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The main objectives of the downhole measurements program are to document crustal physical and hydrogeologic properties and to evaluate the nature of hydrothermal alteration. In addition to defining structural and lithologic boundaries as a function of depth, wireline logging data can be compared to results of laboratory analyses of discrete samples and should help delineate fracture densities and orientations. These measurements will complement core measurements by determining the thickness of lithologic units in intervals where core recovery is poor. Downhole measurements will also help determine the thermal state of sediments and upper basement rocks.
A series of four tool string deployments are planned for the basement section of Hole SR-1A. These tool strings include the triple combo, FMS/DSI, UBI, and WST-3. The time estimate for all four deployments is 39.4 h. Detailed descriptions of all wireline tools and applications are provided at iodp.ldeo.columbia.edu/TOOLS_LABS/index.html.
The triple combo, with caliper measurements and cable head temperature sensors, will be used to assess initial postdrilling borehole conditions such as hole size and fluid temperatures. This tool string will measure K, U, and Th concentrations; formation density; photoelectric effect; electrical resistivity; and porosity as a function of depth. These measurements will be used for characterization of stratigraphic sequences and to assess variations in alteration. Mapping the potassium distribution could help delineate acid-sulfate (K depletion) and higher-temperature phyllic (K addition) styles of alteration, particularly if core recovery is poor. The FMS will provide high-resolution borehole images of lithostratigraphic sequences and boundaries, oriented fracture patterns, and information regarding hole stability. The DSI will produce a full set of compressional and shear waveforms, cross-dipole shear wave velocities and amplitudes measured at different azimuths, and Stoneley waveforms. These types of measurements can be used to determine preferred mineral and/or fracture orientations and fracture densities and paleostress directions. The UBI will provide full coverage of the borehole walls while depicting structural and lithostratigraphic features related to paleo- and current stress environments. A VSP will be obtained using the WST-3. This tool will provide the shallow basement velocity gradient information that will be helpful for core-log-seismic correlations and for assessment of crustal layering.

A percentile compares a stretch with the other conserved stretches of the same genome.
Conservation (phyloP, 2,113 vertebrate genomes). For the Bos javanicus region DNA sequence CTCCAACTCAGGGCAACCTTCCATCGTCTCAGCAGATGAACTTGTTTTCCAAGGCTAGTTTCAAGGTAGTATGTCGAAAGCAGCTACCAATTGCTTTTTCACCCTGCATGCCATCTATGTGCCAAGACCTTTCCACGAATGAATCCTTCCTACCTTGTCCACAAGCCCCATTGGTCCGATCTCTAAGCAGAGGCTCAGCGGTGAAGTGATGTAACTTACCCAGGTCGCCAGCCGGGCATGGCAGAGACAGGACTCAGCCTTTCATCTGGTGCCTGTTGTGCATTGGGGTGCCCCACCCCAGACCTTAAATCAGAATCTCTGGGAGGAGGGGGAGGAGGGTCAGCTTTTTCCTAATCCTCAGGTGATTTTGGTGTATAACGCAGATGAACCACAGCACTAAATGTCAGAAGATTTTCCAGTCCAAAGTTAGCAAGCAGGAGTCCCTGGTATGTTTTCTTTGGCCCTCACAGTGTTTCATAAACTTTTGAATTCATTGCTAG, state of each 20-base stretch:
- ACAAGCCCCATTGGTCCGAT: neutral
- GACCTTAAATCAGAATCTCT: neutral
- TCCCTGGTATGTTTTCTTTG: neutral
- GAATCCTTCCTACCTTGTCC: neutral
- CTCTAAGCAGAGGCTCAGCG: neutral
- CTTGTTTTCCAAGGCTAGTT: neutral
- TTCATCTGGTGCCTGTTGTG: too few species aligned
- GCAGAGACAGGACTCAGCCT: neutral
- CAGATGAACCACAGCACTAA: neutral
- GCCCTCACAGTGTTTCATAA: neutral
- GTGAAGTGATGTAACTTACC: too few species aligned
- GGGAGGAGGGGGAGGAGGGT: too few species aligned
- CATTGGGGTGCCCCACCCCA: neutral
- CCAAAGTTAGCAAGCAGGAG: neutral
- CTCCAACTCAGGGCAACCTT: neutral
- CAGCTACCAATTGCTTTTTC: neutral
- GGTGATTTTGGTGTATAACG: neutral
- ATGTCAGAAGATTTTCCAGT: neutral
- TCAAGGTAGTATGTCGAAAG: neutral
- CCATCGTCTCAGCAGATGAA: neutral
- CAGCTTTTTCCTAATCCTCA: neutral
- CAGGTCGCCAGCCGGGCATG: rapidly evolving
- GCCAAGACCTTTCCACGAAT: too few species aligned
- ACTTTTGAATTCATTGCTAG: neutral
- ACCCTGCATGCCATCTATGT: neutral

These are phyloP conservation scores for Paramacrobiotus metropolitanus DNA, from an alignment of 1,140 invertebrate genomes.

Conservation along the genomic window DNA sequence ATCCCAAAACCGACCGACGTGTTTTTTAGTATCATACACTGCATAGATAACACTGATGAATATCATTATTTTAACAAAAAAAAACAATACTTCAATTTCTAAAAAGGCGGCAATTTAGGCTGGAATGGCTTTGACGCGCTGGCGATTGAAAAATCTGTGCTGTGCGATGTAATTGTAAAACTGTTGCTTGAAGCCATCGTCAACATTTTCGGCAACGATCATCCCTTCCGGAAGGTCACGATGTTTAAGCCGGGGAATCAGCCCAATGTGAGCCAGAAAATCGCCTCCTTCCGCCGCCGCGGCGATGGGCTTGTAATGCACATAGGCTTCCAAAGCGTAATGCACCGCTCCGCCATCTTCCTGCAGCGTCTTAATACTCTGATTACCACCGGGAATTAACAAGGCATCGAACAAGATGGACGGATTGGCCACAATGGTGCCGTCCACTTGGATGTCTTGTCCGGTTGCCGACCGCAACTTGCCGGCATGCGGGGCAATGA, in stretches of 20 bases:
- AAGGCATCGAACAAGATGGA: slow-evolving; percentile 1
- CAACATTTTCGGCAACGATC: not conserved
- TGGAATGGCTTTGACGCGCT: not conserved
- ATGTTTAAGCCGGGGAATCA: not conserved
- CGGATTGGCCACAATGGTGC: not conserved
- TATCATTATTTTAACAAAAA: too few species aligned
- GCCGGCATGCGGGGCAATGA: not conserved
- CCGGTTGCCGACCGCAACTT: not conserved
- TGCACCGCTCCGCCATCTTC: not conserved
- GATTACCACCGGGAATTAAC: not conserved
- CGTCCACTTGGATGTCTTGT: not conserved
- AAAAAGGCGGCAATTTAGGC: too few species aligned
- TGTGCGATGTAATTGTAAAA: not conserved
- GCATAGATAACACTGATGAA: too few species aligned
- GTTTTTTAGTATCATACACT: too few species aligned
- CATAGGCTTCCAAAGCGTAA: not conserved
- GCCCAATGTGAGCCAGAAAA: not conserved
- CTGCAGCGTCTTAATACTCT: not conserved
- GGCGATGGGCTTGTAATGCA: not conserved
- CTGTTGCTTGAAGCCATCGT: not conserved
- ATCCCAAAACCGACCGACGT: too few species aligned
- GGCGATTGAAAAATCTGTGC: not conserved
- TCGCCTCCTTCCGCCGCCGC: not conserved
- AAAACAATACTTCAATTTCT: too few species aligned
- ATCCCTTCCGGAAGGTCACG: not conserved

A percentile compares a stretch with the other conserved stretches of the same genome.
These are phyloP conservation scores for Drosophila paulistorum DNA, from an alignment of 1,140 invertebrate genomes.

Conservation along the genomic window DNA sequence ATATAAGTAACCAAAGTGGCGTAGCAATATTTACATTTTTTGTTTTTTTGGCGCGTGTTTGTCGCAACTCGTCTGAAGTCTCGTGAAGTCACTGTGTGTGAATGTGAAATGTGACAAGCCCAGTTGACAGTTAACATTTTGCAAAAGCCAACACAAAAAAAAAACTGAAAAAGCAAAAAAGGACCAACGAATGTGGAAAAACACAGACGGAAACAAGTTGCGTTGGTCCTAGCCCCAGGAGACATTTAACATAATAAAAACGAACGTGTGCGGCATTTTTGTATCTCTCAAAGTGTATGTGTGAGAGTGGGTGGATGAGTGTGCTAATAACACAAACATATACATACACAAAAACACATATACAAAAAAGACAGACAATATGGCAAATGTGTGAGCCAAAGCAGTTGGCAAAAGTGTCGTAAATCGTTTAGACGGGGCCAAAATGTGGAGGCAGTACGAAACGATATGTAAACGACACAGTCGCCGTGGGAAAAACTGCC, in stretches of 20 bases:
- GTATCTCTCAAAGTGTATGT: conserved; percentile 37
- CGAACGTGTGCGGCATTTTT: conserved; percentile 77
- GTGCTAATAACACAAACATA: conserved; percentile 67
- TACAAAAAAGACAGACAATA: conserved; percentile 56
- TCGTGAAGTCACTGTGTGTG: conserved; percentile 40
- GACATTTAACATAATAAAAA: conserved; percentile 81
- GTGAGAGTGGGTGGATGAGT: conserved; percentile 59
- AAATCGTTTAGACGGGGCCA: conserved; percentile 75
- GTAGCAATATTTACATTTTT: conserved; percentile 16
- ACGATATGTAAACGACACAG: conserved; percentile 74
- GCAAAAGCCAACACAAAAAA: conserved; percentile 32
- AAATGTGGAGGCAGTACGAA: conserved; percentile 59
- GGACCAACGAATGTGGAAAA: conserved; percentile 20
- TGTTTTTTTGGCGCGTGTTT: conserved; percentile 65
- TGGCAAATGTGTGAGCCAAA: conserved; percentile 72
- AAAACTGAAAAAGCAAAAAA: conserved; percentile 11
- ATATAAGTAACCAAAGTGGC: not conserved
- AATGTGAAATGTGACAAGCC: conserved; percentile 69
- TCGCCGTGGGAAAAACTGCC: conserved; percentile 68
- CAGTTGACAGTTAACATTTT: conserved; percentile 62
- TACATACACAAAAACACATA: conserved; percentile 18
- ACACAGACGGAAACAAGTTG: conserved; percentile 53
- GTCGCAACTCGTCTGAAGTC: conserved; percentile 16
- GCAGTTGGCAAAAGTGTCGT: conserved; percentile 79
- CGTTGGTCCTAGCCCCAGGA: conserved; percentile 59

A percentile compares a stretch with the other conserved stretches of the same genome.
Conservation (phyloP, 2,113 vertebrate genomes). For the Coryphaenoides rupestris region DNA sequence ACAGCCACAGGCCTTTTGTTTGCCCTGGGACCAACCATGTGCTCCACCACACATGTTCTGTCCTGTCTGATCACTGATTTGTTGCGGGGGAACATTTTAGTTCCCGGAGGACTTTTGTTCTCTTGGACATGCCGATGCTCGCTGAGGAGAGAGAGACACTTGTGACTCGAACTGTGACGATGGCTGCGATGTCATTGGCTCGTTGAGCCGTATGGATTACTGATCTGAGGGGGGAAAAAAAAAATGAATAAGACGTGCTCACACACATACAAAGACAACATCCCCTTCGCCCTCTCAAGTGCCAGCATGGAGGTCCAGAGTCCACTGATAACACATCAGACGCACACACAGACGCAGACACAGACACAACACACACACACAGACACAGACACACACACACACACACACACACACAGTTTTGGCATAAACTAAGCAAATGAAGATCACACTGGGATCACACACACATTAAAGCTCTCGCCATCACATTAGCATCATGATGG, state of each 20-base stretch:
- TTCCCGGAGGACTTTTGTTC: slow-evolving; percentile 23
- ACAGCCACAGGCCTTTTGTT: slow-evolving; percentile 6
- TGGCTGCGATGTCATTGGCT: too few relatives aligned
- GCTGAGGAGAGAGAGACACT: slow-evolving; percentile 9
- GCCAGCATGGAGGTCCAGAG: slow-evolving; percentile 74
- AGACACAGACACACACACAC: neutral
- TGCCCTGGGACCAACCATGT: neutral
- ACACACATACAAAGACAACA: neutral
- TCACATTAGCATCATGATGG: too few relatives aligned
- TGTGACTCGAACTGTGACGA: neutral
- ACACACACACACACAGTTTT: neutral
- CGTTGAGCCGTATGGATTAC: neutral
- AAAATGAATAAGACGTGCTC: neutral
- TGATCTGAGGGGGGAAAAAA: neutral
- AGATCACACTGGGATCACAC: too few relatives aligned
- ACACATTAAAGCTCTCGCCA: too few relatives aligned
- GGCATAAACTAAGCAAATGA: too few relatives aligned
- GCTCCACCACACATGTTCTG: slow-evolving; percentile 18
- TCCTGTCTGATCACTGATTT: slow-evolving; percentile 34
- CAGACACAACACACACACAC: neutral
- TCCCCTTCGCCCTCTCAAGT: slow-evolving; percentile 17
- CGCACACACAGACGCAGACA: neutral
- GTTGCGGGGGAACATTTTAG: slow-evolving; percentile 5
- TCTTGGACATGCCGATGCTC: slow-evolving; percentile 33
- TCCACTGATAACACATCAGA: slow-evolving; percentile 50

The Ultra High Temperature MultiSensor Memory (UHT-MSM) tool could be used for obtaining a downhole temperature profile several days postdrilling and prior to the Cork-II installation in the SR-1A deep hole. The UHT-MSM is deployed on the coring line, rather than the logging line, and was successfully deployed during ODP Legs 169 and 193. The estimated time required for the deployment of this tool is 78 h.
The DVTP and the APCT tool will be used to determine sediment temperatures and heat flow at one or more locations. This work is most likely to occur where sediment cores are collected. One or both tools could also be deployed in open hole to determine whether the formation is producing fluid. Similarly, the Water Sampling Temperature Probe (WSTP) may be deployed in an open hole to collect fluid samples if the formation produces crustal fluids.
The drill string packer is used to isolate part of an open or cased hole so that hydrogeologic properties near the borehole can be assessed (Becker, 1986). Packer experiments are planned for Holes SR-1A and SR-1B. In Hole SR-1A the packer may be run in straddle mode, with inflatable elements set at the top and bottom of the interval of interest, but it will be used to isolate the entire open borehole interval in Hole SR-1B.